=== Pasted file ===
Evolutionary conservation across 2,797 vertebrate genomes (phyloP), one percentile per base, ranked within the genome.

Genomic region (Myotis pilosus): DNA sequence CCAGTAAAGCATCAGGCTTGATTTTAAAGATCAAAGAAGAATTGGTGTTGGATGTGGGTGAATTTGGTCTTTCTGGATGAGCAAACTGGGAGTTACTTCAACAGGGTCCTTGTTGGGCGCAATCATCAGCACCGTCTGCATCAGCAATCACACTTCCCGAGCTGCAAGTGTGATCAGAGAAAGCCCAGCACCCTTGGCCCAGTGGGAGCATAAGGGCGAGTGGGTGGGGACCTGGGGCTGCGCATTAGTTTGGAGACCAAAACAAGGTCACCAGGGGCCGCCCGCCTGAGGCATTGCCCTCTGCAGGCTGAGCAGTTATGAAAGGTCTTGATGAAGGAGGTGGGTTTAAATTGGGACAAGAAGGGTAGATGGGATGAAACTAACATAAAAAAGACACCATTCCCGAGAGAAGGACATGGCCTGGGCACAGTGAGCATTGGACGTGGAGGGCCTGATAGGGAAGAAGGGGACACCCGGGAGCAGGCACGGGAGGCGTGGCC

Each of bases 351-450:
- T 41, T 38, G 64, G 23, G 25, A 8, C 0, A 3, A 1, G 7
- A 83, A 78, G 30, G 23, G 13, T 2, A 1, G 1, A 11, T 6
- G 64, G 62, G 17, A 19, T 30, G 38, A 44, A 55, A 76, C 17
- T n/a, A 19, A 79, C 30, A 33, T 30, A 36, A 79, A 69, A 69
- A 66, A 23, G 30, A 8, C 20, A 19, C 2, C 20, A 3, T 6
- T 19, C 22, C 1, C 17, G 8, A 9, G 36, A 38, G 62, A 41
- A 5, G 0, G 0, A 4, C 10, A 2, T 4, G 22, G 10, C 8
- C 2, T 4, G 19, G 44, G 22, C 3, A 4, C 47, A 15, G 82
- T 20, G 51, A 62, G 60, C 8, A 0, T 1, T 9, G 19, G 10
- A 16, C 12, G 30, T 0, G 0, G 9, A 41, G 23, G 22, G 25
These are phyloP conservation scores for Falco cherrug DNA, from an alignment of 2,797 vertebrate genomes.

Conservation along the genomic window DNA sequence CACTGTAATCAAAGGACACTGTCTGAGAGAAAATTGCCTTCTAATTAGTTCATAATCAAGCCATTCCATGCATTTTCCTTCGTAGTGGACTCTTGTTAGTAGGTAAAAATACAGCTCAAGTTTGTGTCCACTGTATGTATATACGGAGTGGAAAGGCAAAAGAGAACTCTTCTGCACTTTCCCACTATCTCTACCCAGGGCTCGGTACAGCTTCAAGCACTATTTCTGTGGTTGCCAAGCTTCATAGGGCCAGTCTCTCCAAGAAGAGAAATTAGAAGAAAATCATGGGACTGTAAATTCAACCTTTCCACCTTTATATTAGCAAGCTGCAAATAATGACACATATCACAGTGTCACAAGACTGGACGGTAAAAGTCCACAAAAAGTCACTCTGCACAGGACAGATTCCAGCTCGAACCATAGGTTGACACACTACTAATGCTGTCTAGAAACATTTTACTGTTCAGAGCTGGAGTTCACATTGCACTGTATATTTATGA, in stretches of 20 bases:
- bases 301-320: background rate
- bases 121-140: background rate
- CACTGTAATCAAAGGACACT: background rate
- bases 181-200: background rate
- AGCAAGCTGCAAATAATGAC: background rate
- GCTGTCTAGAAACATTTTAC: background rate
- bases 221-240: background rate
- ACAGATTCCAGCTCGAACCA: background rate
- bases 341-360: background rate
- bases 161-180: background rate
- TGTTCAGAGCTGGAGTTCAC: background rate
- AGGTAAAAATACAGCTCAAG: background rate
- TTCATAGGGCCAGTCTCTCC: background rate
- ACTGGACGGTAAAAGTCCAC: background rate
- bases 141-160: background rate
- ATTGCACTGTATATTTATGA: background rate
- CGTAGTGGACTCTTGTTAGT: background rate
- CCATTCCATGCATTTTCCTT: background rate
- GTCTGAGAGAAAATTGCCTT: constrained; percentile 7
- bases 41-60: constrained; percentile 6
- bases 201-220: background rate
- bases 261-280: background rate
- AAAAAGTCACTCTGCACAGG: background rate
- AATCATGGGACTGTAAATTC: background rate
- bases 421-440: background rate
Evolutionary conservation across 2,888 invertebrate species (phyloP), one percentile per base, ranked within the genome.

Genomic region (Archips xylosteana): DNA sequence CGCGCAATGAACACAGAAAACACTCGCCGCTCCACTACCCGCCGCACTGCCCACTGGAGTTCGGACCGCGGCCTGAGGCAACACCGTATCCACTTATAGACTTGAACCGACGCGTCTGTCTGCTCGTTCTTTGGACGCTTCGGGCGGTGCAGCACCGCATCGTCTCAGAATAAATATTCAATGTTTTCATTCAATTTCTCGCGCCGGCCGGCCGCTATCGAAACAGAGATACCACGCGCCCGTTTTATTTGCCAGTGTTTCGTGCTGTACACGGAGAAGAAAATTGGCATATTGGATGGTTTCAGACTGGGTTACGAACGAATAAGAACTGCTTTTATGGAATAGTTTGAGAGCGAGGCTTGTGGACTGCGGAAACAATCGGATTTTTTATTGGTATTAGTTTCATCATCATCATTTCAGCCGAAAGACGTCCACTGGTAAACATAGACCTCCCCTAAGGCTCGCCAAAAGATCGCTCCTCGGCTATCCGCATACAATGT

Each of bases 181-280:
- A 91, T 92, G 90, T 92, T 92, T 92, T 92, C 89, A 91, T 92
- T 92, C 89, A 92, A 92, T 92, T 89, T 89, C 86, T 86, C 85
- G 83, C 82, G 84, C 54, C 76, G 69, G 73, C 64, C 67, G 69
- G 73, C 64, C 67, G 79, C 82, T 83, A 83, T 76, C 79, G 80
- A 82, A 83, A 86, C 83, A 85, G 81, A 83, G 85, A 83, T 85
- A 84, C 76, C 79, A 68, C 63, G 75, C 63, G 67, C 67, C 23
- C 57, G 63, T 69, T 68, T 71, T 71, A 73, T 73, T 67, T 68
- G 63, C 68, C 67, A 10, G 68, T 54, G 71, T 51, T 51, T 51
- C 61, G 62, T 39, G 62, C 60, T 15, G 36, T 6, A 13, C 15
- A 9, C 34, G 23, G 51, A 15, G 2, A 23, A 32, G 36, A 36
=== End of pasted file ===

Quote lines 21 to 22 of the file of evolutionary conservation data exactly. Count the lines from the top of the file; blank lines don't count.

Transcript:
- GCTGTCTAGAAACATTTTAC: background rate
- bases 221-240: background rate